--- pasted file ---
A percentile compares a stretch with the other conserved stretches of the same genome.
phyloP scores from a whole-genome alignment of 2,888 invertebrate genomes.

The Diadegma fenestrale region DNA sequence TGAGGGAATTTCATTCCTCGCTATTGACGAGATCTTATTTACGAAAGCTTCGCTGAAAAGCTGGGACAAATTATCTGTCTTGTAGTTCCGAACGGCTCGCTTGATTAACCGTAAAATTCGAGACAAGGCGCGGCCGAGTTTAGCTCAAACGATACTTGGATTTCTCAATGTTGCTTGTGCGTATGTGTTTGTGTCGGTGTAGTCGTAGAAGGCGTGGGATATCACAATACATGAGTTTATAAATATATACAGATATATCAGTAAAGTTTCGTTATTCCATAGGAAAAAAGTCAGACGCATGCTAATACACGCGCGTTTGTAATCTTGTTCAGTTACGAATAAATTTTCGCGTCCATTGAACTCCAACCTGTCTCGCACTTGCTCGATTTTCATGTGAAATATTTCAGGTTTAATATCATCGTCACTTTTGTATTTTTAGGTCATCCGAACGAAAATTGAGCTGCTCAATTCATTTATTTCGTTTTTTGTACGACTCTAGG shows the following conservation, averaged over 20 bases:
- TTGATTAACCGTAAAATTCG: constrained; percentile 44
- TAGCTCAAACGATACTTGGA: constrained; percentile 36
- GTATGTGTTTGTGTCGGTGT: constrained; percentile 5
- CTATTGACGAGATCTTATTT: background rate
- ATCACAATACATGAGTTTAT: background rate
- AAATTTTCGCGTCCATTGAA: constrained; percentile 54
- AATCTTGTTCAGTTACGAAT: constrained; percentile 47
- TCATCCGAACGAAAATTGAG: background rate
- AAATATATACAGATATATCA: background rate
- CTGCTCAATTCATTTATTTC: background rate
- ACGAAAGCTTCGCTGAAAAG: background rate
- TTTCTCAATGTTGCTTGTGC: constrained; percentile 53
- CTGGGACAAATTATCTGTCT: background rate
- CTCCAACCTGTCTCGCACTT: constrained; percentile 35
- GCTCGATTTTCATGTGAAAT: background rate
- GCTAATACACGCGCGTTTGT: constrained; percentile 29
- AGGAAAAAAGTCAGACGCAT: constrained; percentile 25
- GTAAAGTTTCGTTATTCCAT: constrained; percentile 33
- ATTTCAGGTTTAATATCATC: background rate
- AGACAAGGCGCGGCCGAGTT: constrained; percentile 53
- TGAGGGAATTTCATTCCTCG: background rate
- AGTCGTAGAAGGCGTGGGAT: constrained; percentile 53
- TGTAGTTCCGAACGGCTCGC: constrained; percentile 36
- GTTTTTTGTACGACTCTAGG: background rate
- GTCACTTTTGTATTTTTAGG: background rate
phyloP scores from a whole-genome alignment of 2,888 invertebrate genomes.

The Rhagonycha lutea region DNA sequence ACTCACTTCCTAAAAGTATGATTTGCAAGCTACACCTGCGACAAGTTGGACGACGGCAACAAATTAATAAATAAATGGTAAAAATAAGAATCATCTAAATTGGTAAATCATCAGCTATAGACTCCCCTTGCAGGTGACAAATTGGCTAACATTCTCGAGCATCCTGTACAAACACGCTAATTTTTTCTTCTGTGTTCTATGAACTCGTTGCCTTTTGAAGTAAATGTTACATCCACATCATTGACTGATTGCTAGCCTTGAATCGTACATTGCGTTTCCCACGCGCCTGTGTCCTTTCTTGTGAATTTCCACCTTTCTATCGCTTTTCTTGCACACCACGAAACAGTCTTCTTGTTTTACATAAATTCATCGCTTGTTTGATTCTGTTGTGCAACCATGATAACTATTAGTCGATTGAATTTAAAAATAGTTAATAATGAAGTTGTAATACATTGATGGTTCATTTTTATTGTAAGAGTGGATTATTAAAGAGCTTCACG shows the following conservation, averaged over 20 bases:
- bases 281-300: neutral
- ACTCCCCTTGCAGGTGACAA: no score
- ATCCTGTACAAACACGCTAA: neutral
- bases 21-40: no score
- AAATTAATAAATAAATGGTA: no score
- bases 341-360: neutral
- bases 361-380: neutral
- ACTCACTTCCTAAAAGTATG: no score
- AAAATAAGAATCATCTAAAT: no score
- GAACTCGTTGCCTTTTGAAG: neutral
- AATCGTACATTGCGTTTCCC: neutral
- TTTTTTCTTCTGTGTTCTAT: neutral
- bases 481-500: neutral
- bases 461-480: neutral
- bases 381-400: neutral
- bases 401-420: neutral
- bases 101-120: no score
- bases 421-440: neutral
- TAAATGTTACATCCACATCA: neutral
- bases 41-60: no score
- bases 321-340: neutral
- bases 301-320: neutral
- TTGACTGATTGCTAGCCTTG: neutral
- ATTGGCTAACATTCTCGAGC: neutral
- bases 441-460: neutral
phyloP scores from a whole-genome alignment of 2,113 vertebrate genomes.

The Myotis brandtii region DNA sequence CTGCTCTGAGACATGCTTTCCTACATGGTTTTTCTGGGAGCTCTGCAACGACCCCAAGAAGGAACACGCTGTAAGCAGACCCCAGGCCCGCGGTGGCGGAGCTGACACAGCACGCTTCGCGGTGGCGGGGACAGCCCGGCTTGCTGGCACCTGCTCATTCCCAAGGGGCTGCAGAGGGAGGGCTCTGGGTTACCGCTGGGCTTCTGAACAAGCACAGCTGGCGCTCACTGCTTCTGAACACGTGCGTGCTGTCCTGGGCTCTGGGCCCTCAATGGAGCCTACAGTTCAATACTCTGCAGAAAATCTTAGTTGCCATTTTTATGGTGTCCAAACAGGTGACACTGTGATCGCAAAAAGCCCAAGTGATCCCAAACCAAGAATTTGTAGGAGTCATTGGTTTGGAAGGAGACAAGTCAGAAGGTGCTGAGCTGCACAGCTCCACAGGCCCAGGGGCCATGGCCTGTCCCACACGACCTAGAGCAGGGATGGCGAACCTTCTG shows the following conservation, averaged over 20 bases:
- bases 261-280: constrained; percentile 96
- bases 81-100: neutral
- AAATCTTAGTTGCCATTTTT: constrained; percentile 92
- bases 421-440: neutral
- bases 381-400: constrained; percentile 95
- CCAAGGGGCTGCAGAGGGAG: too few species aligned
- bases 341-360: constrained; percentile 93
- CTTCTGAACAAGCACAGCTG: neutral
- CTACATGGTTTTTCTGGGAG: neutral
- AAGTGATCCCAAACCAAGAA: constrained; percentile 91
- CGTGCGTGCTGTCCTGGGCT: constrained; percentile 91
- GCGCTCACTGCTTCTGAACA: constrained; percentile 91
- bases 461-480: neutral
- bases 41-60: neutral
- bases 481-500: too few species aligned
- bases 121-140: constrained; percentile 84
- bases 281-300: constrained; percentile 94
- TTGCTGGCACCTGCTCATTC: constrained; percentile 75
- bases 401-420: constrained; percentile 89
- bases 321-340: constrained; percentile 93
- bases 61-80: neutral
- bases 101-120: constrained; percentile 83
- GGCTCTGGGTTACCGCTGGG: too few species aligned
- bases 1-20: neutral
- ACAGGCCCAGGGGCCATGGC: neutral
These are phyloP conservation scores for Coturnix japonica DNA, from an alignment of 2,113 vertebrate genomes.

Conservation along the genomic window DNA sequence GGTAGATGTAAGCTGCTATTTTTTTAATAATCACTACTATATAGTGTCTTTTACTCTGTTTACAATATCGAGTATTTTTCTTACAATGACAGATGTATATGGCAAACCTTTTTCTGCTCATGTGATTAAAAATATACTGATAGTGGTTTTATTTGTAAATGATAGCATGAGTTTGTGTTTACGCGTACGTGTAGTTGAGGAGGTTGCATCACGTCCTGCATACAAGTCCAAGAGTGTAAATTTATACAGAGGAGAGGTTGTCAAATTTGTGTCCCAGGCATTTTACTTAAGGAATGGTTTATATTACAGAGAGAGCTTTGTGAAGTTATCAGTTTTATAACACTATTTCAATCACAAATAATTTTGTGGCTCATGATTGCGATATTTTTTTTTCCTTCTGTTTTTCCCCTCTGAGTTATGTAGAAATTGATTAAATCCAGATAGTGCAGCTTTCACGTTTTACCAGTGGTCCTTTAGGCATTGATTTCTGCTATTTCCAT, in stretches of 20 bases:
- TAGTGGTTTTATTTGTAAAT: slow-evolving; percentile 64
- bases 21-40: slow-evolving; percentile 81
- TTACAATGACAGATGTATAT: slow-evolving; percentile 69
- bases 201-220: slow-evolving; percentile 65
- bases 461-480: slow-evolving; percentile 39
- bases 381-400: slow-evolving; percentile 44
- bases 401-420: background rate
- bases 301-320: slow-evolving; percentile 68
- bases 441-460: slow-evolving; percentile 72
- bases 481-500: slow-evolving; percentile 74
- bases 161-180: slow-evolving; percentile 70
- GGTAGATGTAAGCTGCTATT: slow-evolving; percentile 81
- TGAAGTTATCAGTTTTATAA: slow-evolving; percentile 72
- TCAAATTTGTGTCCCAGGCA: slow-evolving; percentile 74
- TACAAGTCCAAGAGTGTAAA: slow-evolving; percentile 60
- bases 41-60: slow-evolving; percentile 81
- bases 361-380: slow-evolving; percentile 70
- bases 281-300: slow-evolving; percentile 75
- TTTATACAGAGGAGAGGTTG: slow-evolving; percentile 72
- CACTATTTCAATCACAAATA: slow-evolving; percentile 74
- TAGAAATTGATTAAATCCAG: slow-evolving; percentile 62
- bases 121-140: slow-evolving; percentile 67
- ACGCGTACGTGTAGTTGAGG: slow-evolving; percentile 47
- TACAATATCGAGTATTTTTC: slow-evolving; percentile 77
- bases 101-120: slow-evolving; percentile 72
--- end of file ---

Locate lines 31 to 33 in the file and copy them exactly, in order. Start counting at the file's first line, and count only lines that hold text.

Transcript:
- bases 281-300: neutral
- ACTCCCCTTGCAGGTGACAA: no score
- ATCCTGTACAAACACGCTAA: neutral